Thursday, January 19, 2006

Old poems

It's high time I said something on this blog. Here we are, well into the new year. Been working out again, trying to work off the holidays. Been looking for a job. Hah! Not much luck there, and the unemployment due to run out....

Been working on Demimonde again, though Lord knows I'd like to be done with it. Didn't do too much to it besides adding three bright and shiny poems and removing two oldies. There was nothing "wrong" with the ones I removed. One was actually a prize winning poem once (in 1992). But I'm sensitive to the possibility that it and the other may seem dated or seem to come out of a different sensibility from the [newer] others. I mean, I'm glad I'm not writing the same things or in the same ways I wrote ten, fifteen years ago. But if they were really good poems, would they have "held up"?

I'm interested in this question in a larger context as well. I've set myself a crazy task for 2006--not quite a resolution, more like an outlandish hope, like those held by runners who do ultramarathons in Death Valley: If I don't die in the process, I will arrive at the end a changed person. The task is to read through my poetry books, four shelves, from A-Z, about eight or ten linear feet. So far, I've read Atwood and most of Auden (Selected Poetry). For all the good stuff in these books, I have to say that there is much that does seem dated. I liked the Atwood more than I thought I would, but there was no doubt it was written in the 1970s: lots of bone, muscle, stone, earth words, and just a different feel. The Auden (this is a Modern Library edition, first published in 1933) is of course even more dated. There are the wonderful standards: "Musee des Beaux Arts," "In Memory of W.B. Yeats," others. There's the strange, huge, poem-essay, "Caliban to his Audience,"--with its sentences that go on for ages, that, in itself, seems impossibly dated to my attention-deficit mind. And there are poems like this one, picked randomly (I'll quote the first of four stanzas), called "Rimbaud."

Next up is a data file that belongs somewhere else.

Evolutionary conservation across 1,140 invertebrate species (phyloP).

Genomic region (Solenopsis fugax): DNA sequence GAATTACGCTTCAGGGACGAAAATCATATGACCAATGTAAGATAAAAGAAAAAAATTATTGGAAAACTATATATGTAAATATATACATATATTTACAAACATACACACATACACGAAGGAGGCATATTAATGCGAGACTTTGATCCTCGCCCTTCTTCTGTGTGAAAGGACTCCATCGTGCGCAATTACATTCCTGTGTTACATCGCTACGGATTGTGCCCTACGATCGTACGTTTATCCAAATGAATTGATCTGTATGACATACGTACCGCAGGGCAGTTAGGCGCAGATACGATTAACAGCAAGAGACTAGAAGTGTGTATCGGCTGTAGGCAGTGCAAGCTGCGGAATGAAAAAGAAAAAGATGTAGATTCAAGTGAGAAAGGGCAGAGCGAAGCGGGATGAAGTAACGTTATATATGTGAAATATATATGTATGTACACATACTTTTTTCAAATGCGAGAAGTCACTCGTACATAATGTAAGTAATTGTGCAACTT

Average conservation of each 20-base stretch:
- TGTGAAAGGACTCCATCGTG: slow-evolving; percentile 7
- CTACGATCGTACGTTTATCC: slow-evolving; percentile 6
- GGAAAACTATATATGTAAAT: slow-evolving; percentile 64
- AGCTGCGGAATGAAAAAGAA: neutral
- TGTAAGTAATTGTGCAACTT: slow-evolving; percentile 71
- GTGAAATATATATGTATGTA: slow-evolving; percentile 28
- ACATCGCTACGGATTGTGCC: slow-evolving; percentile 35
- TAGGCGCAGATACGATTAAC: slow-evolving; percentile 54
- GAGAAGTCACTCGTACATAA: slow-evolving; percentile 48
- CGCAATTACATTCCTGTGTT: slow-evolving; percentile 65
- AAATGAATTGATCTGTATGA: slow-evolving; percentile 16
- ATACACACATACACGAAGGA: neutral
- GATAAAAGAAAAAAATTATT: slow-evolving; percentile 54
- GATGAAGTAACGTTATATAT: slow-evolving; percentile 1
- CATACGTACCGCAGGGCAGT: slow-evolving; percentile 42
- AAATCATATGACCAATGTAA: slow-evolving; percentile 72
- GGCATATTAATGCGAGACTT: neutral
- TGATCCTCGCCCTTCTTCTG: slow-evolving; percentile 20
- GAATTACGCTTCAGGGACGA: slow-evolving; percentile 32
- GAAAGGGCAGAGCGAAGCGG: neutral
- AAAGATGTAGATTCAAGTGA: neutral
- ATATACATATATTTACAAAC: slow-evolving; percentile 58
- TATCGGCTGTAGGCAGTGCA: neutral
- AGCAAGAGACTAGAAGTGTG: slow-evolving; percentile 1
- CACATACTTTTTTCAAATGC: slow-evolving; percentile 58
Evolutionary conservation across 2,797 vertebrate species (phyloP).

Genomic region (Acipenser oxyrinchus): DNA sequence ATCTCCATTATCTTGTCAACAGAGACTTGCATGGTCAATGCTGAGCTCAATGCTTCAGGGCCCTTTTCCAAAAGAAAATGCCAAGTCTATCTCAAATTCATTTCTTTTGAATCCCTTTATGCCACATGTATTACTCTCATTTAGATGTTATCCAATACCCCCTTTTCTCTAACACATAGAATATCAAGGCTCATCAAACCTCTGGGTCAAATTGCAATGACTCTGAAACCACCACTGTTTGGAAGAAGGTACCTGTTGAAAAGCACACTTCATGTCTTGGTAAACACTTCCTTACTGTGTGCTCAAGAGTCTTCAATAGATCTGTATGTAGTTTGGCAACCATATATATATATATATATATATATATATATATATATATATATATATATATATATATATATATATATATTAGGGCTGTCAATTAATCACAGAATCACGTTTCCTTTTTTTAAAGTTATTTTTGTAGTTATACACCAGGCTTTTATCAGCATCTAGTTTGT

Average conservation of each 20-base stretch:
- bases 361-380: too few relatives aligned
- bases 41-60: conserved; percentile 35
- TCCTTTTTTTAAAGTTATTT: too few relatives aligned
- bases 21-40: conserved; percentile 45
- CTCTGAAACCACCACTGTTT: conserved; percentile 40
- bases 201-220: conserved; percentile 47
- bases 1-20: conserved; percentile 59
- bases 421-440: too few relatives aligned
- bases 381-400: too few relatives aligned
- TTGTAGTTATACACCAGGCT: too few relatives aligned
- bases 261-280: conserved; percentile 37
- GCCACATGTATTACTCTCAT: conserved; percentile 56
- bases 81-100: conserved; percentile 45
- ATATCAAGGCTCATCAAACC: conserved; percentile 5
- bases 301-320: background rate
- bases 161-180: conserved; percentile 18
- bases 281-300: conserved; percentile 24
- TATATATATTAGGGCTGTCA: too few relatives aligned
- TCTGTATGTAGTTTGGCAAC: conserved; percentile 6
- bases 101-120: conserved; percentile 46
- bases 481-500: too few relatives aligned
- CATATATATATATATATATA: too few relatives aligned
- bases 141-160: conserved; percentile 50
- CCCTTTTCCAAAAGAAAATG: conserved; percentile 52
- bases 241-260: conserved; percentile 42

The nights, the railway-arches, the bad sky
His horrible companions did not know it,
But in that child the rhetorician's lie
Burst like a pipe: the cold had made a poet.

My point is not that it's good or bad, but that its sensibility seems dated. Or that's the question I'd like to pose, anyway. Comments?

Addendum: BTW, I know it will seem odd to many of you that I don't have any Ammons or Ashbery, but I just don't....

3 comments:

Robert said...

The whole idea of “dated” poems is interesting. Sometimes I think 100 years from now we’ll look back on “new” poems by John Ashbery and Billy Collins and think the exact same thing about both of them: “how 2006.” If you listen to a radically avant-garde opera like Salome (1905) by Richard Strauss, and then listen to what might be called a radically nostalgic opera like Der Rosenkavalier (1911), also by Strauss, they both have an unmistakably early 20th century sound. It’s almost poignant that Der Rosenkavalier sounds like it can’t help its “cutting edge” futuristic harmonies even though it wants to sound as if it were written 100 years earlier.

Some poets are clearly more “future oriented” and others more “past-loving.” If you list contrasting styles (fluent vs. fragmented, for example), you can tell which is which pretty easily (fragmented = future, fluent = past). The avant-garde, by definition, claims first dibs on the future, but that doesn’t meant there’s any correlation between that and what anyone will actually read in the future. The “art of the future” has been characterized by fragmentation for at least 100 years, or since “The Waste Land.” On the other hand, 200 years ago poets were writing nostalgically about a long-gone golden age, and we’re still reading them.

Diane K. Martin said...

Then if I understand what you are saying, you think works of art are inevitably dated, regardless of the artist's intent, but that something good holds up nevertheless.

Do you think that a melange of old and new(er) poems in a book would or would not work?

Robert said...

It would if they're good!